Specific Protein in Tears May Better Diagnose Sjögren’s

Specific Protein in Tears May Better Diagnose Sjögren’s
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The amount of a protein called ATG5 in tears may pinpoint people whose dry eye symptoms are related to Sjögren’s syndrome with greater accuracy than standard diagnostic tests, a study has found.

However, ATG5’s potential as a biomarker of the disorder should be investigated further, the researchers said.

The study, “Tear ATG5 as a Potential Novel Biomarker in the Diagnosis of Sjögren Syndrome,” was published in the journal Diagnostics.

Although inflammatory signals and immune system cells are both known to contribute to the development of Sjögren’s syndrome, there is some evidence to suggest that autophagy — a mechanism used by cells to clear out damaged or unnecessary components — also plays a role.

In a recent study, scientists at Seoul University and the Catholic University of Korea found elevated levels of autophagy markers in the tears and cells of the outer eye layer of people with dry eye symptoms related to Sjögren’s syndrome, but not in dry eye patients without the condition.

One such marker was ATG5, a key autophagy protein whose levels reflect increases or decreases in autophagy. Thus, the same team set out to investigate whether ATG5 in tears might signal the presence of Sjögren’s syndrome or even discriminate it better than other tests.

Current tests largely diagnose Sjögren’s syndrome through the effect it has on patients’ tears and the outer layer of the eye. Tests include tear breakup time (TBUT), which measures the rate of tear evaporation on the eye, the Schirmer I test, which determines if the eyes produce enough tears to remain moist, and the ocular staining score (OSS), which measures damage to the eye.

Although widely used, these tests show high variability and measurement errors, leading some researchers to seek out alternatives.

To test the usefulness of ATG5 in distinguishing dry eye patients with Sjögren’s from those without the disorder, the investigators compared patients using ATG5 levels and other ocular tests.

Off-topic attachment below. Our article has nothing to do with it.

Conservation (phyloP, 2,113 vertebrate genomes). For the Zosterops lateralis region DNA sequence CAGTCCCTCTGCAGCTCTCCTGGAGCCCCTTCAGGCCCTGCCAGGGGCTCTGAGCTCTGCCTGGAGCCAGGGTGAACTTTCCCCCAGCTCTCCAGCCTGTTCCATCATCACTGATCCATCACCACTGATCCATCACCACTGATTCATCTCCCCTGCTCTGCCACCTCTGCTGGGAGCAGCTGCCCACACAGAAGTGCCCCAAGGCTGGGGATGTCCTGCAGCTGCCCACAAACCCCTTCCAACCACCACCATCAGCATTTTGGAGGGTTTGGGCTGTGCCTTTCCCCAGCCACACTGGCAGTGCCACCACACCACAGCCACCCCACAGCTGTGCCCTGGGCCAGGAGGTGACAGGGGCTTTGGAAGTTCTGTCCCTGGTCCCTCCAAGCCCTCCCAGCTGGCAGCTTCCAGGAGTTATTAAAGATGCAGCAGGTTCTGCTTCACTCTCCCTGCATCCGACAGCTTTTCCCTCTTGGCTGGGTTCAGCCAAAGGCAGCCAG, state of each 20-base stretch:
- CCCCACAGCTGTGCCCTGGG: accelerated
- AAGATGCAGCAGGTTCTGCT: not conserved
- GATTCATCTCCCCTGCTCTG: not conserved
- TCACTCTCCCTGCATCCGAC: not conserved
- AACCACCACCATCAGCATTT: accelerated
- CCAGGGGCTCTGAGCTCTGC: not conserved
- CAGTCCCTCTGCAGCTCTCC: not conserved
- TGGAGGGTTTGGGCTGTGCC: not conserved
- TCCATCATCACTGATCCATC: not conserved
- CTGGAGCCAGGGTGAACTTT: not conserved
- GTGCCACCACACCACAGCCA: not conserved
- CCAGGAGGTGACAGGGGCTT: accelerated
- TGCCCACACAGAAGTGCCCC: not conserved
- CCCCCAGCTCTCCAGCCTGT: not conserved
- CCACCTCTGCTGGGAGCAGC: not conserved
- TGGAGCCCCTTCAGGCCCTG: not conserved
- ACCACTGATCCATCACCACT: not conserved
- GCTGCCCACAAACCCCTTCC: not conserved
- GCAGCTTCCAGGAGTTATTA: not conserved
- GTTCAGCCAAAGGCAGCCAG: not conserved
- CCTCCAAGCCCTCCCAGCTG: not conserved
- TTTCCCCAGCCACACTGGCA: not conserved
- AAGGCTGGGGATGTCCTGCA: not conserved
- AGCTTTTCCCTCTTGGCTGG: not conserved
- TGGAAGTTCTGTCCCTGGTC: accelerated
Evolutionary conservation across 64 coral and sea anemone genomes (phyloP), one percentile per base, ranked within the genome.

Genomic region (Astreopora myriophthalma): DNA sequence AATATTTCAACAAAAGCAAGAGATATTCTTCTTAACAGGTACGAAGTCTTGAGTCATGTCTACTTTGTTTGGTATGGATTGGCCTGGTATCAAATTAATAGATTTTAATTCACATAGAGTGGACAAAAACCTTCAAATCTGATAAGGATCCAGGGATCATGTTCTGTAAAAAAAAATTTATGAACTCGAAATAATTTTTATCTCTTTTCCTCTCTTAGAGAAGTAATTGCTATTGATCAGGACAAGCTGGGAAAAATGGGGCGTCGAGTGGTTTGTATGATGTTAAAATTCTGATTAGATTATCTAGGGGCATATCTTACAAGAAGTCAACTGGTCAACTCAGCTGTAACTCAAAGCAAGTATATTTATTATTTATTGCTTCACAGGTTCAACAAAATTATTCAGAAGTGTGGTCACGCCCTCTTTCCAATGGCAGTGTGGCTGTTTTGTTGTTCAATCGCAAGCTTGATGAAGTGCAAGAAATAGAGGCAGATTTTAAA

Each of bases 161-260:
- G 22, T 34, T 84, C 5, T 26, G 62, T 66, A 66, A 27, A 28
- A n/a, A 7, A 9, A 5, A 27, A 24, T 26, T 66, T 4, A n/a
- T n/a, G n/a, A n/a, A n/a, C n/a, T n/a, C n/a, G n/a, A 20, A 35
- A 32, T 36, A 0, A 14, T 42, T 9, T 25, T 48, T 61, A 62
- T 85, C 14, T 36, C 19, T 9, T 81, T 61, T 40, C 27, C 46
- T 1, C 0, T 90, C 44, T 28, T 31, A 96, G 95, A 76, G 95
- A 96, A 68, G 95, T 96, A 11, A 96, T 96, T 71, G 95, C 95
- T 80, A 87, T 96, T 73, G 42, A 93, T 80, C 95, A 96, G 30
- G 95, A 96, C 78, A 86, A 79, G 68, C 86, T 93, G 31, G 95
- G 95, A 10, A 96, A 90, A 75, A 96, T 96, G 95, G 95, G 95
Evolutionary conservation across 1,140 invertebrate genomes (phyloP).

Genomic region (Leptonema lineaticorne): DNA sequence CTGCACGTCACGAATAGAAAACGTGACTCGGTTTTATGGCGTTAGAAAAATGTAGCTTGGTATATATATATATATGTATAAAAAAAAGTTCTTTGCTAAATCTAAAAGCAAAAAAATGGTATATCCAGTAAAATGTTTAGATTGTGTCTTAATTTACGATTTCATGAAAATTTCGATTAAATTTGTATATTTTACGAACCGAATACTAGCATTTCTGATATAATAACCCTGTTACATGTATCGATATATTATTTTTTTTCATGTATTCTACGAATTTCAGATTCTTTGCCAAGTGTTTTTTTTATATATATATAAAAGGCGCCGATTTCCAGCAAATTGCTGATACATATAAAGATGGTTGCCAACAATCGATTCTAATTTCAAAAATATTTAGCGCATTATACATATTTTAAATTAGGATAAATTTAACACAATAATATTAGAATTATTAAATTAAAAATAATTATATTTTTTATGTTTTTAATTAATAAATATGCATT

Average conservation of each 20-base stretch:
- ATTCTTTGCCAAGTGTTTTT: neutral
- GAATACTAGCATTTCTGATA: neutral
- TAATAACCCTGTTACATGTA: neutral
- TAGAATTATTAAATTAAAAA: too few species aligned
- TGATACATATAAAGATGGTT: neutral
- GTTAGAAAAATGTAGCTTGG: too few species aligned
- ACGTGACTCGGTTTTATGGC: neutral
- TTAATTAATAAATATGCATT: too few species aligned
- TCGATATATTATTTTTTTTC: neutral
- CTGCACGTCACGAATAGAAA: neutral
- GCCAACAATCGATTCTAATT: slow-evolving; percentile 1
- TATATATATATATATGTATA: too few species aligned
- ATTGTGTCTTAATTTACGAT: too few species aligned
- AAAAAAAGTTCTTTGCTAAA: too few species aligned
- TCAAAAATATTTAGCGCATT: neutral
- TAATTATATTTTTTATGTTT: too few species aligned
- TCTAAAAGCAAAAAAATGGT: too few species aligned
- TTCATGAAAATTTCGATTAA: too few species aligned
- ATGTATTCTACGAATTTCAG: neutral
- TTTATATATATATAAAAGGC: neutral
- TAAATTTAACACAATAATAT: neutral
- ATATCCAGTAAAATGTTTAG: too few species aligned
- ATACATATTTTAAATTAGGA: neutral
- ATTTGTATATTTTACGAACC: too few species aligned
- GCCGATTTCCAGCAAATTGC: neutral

A total of 86 participants were enrolled, including 55 Sjögren’s syndrome patients with dry eyes, and 31 people with non-Sjögren’s dry eye, who served as controls. Compared with the control group, Sjögren’s patients were generally younger (average of 50.7 vs. 55.7 years) and had more severe dry eye symptoms, as assessed by a shorter breakup time, higher OSS scores, and more conjunctival staining.

Sjögren’s patients also had significantly greater amounts of ATG5 in their tears.

Among those with Sjögren’s, ATG5 levels correlated, albeit weakly, with OSS and TBUT scores. In contrast, the researchers observed no statistically significant correlation between ATG5 and other tests among controls.

In a final analysis, the investigators found that ATG5 had a much greater accuracy (98.4%) at distinguishing Sjögren’s from non-Sjögren’s cases than the other eye tests — whose accuracy ranged from 81.7% to 50.8%.

When researchers used 4.0 nanogram/milliliter/microgram as a cut-off value for discriminating Sjögren’s from non-Sjögren’s cases, tear ATG5 also a sensitivity (true-positive rate) of 94.6% and specificity (true-negative rate) of 93.6%. These were both much higher than the sensitivity and specificity obtained with other eye tests.

“The diagnostic performance of tear ATG5 far exceeds that of other ocular tests that are currently used as diagnostic criteria” for Sjögren’s syndrome, the researchers wrote.

Forest Ray received his PhD in systems biology from Columbia University, where he developed tools to match drug side effects to other diseases. He has since worked as a journalist and science writer, covering topics from rare diseases to the intersection between environmental science and social justice. He currently lives in Long Beach, California.
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Inês holds a PhD in Biomedical Sciences from the University of Lisbon, Portugal, where she specialized in blood vessel biology, blood stem cells, and cancer. Before that, she studied Cell and Molecular Biology at Universidade Nova de Lisboa and worked as a research fellow at Faculdade de Ciências e Tecnologias and Instituto Gulbenkian de Ciência. Inês currently works as a Managing Science Editor, striving to deliver the latest scientific advances to patient communities in a clear and accurate manner.
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Forest Ray received his PhD in systems biology from Columbia University, where he developed tools to match drug side effects to other diseases. He has since worked as a journalist and science writer, covering topics from rare diseases to the intersection between environmental science and social justice. He currently lives in Long Beach, California.
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